Dr. Shrader, who is an American doctor who has studied with Dr. McEwen, calls it EPD, enzyme potentiated desensitization. They were bringing the extracts over from England, but the FDA got a bug up their rear end and didn’t like it, so they put the kibosh on that. Dr. Shrader recreated it in the U.S. with a pharmacy here and called it LDA. EPD and LDA are really the same thing.
Dr. Ty Vincent though, who had been doing LDA in his practice, realized at some point that the way our body responds to microbes is really quite similar to how it responds to conventional allergies. He developed what was called LDI, low dose immunotherapy. That was really more geared toward microbes. The autoimmune reaction to Lyme or strep or candida or mycoplasma or any other microbe. Since then, Dr. Vincent has veered off and created his own extracts. He has his own food mixes and environmental mixes. He calls everything LDI now. Depending on where you are reading this, LDA, LDI, the concept is the same. It’s really the function of what we are treating.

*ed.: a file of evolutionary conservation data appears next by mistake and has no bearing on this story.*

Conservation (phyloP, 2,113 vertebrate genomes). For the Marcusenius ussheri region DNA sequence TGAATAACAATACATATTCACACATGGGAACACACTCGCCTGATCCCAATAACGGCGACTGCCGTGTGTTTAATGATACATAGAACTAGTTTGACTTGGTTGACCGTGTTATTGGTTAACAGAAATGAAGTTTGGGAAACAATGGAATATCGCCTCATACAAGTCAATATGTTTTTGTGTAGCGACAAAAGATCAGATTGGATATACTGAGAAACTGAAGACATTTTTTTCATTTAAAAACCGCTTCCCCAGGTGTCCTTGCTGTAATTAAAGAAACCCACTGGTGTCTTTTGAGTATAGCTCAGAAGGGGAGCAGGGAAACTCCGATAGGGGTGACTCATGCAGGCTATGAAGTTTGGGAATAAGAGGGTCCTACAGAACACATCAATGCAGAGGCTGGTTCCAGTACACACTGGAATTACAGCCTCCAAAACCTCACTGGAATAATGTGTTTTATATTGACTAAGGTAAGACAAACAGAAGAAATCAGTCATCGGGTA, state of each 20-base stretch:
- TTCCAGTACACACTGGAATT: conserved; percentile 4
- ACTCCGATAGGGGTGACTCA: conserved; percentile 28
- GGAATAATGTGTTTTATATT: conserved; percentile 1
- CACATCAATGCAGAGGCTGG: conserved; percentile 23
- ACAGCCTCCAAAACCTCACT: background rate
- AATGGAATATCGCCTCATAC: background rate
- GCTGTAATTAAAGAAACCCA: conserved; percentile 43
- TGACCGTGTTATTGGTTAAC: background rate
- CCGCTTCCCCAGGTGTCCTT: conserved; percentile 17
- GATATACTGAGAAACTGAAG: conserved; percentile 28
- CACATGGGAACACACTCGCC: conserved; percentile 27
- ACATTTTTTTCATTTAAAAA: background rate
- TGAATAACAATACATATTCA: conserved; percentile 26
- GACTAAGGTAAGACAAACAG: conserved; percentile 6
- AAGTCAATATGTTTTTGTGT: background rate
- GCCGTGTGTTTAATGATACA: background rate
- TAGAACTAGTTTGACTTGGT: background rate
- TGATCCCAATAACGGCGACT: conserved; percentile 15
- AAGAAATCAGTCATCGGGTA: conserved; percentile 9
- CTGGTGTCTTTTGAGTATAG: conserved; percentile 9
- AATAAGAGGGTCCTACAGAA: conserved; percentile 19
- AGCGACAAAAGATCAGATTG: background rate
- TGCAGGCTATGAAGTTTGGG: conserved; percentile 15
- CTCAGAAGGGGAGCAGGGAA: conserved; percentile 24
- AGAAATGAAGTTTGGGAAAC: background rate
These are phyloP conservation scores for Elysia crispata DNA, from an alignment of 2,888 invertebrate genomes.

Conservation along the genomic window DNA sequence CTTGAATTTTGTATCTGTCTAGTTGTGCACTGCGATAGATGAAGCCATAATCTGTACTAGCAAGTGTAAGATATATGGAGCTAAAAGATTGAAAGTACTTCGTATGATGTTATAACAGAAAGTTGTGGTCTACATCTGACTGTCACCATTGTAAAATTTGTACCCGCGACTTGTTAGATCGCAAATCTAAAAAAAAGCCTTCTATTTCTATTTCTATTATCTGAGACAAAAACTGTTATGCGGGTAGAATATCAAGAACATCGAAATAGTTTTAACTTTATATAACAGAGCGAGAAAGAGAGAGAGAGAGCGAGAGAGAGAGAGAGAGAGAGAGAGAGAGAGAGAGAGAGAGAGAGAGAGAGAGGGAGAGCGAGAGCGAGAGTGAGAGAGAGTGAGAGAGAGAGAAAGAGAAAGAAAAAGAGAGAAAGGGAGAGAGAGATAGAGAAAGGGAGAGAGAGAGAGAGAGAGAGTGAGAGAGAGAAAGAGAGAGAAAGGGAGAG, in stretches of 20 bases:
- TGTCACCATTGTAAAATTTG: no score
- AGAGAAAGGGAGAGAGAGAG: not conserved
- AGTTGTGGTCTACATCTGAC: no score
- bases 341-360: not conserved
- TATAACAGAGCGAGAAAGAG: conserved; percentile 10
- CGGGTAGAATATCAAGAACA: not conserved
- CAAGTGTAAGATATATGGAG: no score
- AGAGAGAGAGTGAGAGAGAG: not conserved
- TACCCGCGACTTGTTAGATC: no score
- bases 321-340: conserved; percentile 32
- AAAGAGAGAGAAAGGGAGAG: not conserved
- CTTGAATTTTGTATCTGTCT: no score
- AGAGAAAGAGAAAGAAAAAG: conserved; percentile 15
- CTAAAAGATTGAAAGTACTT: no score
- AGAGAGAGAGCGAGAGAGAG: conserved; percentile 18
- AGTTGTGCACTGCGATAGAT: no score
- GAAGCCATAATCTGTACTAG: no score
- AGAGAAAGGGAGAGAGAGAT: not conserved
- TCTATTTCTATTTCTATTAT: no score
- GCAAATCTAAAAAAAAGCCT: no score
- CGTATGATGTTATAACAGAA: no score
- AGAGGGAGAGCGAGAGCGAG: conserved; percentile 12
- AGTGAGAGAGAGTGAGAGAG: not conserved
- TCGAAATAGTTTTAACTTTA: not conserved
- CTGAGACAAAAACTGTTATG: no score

I use the word LDA because we still buy our mixes from a pharmacy that makes it and calls it LDA. Those are for conventional allergies. There are mixes for food, inhalants (mold, pollen, cat and dog feather), and a chemical mix for people who are chemically sensitive. The nice thing about it is there is no testing involved. It’s just a function of do you have the clinical symptoms to suggest that you have food allergies, food sensitivities, environmental allergies? You give the doses.